Histamine is known for its role in allergic reactions and is the reason you may occasionally take anti-histamine medication. Histamine also acts as a neurotransmitter in the brain and speeds up communications between brain cells. Appropriate levels of histamine help with alertness, learning, and motivation. Excess histamine, however, may contribute to cognitive impairment [15].

Histamine intolerance is a condition of excess histamine in the body. It’s known to produce allergy-like symptoms, such as rashes, hives, racing heart, and joint pain. 

Levels of histamine in the brain can increase as a result of an overactive immune system and mast cell response as well as the intake of foods that contain histamine. Mast cell disorders and histamine intolerance are both known to cause brain fog [21, 15].

Food Sensitivities

Food sensitivities may also trigger inflammation that leads to brain fog. 

For example, brain fog is common in those with celiac disease and non-celiac gluten sensitivity [6, 7, 8]. In both of these conditions, gluten consumption triggers an immune response that creates inflammation in the gut. The process that leads to brain fog unfolds in the same way as with gut imbalances.

One study showed that brain fog resolved in untreated celiac patients after 12 months on a gluten-free diet [6].

Exposure to Toxins

Exposure to other types of toxins is also linked to brain fog. This includes chemotherapy drugs [19] and airborne molds [35]. In these examples, toxins enter the bloodstream through different routes (through IV infusion or by inhaling mycotoxins into the lungs). It seems likely that these toxins also cross the blood-brain-barrier and create inflammation in the brain.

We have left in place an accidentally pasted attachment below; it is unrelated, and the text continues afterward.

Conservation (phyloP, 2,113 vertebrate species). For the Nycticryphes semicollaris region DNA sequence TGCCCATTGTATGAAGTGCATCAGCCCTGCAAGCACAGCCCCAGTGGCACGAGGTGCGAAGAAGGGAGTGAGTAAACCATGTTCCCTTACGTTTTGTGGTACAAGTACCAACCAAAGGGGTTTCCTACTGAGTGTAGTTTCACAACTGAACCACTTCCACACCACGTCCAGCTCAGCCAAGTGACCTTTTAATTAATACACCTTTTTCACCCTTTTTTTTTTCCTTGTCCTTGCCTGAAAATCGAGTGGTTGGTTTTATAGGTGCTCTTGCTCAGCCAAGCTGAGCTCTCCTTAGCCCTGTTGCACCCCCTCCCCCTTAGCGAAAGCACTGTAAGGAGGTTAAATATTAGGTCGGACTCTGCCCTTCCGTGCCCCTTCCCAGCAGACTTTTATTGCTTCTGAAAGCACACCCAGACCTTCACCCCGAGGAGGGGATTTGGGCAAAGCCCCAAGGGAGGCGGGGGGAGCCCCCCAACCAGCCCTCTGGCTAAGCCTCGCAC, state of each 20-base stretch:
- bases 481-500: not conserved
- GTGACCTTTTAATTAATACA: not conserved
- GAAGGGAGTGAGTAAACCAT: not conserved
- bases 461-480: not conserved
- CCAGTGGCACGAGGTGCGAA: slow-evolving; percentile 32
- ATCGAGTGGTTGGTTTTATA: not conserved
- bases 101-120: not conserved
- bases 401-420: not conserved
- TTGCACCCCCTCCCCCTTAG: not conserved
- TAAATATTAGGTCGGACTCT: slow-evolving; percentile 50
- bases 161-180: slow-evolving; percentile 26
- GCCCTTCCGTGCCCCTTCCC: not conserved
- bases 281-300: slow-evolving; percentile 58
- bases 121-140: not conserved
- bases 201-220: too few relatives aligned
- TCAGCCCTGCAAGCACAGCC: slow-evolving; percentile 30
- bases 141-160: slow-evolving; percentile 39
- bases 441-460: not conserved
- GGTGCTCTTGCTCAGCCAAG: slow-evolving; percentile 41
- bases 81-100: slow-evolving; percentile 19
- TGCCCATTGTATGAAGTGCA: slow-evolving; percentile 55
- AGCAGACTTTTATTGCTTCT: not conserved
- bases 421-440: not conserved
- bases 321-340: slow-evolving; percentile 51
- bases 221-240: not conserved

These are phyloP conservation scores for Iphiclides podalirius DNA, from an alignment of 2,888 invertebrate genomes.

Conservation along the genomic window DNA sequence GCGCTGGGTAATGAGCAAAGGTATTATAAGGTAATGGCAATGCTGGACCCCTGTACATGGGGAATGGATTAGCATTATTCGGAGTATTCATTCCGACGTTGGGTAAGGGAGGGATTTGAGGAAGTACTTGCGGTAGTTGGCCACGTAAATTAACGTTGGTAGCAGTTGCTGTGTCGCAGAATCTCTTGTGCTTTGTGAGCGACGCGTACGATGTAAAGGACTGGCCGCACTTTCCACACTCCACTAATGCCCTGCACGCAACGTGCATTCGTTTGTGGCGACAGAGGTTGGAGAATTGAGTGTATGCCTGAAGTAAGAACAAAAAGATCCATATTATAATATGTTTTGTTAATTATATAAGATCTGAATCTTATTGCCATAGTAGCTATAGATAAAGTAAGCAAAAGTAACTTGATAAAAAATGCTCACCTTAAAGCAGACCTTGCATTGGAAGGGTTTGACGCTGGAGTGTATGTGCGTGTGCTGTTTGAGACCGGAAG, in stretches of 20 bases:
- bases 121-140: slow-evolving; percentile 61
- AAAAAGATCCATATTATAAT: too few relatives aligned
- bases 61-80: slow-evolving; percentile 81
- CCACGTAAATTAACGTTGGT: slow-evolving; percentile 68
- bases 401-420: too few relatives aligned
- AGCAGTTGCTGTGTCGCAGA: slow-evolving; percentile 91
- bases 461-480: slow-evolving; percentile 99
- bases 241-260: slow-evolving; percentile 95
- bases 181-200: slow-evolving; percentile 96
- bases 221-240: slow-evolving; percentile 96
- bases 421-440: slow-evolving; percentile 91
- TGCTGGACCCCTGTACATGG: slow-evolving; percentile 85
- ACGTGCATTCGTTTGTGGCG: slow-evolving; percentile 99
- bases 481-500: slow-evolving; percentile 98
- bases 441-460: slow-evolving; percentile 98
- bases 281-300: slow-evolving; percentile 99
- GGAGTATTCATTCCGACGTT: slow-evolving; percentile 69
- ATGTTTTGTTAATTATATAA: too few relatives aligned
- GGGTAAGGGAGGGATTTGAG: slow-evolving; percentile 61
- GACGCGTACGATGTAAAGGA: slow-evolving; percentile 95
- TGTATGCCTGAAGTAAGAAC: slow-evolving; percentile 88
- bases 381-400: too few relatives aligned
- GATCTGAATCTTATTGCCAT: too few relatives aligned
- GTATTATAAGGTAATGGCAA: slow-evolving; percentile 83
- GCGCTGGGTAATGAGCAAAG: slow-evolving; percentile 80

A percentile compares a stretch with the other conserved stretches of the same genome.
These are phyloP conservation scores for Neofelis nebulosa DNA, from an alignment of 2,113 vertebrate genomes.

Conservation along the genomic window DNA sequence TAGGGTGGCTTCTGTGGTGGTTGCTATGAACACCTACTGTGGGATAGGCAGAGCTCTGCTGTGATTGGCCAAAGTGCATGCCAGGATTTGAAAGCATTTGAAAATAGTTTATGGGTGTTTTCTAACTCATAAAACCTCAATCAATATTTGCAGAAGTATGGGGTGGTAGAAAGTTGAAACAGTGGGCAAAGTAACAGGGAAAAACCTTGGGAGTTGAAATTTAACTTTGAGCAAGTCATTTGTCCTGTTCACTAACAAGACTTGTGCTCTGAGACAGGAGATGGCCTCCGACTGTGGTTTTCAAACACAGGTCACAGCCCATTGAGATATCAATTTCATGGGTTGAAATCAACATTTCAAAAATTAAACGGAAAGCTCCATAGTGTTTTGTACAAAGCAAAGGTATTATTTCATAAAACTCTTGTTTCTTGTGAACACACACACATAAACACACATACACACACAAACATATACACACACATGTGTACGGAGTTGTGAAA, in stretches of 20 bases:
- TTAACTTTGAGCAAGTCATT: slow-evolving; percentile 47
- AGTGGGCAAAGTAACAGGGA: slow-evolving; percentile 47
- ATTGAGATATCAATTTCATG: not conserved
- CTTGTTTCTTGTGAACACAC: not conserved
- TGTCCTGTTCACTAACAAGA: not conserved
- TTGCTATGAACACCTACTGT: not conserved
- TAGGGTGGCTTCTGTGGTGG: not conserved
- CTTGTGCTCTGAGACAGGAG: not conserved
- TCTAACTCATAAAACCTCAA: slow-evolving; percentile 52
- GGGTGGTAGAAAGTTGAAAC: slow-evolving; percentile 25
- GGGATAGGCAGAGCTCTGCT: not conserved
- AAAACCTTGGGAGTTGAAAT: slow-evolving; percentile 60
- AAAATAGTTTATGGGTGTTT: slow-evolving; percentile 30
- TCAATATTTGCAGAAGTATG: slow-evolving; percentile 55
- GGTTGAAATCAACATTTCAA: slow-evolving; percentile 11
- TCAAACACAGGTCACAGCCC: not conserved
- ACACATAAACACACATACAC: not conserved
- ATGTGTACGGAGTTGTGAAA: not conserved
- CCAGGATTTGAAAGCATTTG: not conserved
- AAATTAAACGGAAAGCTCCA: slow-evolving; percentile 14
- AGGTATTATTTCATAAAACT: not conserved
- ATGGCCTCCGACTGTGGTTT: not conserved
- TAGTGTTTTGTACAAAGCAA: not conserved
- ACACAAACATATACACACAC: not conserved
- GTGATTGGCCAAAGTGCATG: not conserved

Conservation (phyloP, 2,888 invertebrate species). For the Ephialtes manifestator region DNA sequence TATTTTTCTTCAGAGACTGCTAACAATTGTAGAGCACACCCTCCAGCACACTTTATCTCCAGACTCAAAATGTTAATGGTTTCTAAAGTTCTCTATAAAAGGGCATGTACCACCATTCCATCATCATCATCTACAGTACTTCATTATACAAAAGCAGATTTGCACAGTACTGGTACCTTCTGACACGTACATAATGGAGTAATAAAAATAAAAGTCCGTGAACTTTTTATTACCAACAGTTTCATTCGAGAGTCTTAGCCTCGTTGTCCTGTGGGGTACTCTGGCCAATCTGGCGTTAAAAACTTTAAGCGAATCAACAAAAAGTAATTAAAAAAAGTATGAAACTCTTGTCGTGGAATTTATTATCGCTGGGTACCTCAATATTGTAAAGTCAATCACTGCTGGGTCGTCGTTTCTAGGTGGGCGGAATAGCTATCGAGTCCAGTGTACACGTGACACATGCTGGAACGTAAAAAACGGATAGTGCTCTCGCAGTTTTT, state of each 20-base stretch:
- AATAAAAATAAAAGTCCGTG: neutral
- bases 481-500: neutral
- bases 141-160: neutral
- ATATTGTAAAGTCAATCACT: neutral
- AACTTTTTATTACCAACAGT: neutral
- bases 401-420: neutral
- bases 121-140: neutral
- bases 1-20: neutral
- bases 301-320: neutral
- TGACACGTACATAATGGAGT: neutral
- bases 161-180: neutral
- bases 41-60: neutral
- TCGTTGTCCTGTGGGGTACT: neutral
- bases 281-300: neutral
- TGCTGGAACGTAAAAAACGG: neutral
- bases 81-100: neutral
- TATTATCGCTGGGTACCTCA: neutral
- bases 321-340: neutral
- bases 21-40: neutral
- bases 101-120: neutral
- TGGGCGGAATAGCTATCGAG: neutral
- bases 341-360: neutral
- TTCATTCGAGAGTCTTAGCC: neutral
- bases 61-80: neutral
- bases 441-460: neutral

Can Brain Fog Lead to More Serious Cognitive Dysfunction?

Elderly woman looking at her doctor while he explains her lab results

Brain fog is a sign that all is not well with your brain health and your overall health. 

Chronic brain inflammation is one of the key factors associated with the development of Alzheimer’s disease. Research suggests that this process starts decades before severe memory loss becomes apparent [36, 37]. Neuroinflammation is also involved with the development of neurodegenerative diseases like MS and ALS.

While there’s no specific evidence that directly links brain fog to the development of more serious cognitive conditions, the evidence is clear that chronic neuroinflammation carries significant risks for brain health in the long term.

What To Do About Brain Fog

In the clinic, the steps we take to improve gut health and reduce inflammation help patients clear up brain fog. For many patients, brain fog starts to lift once they work on improving their diet and lifestyle.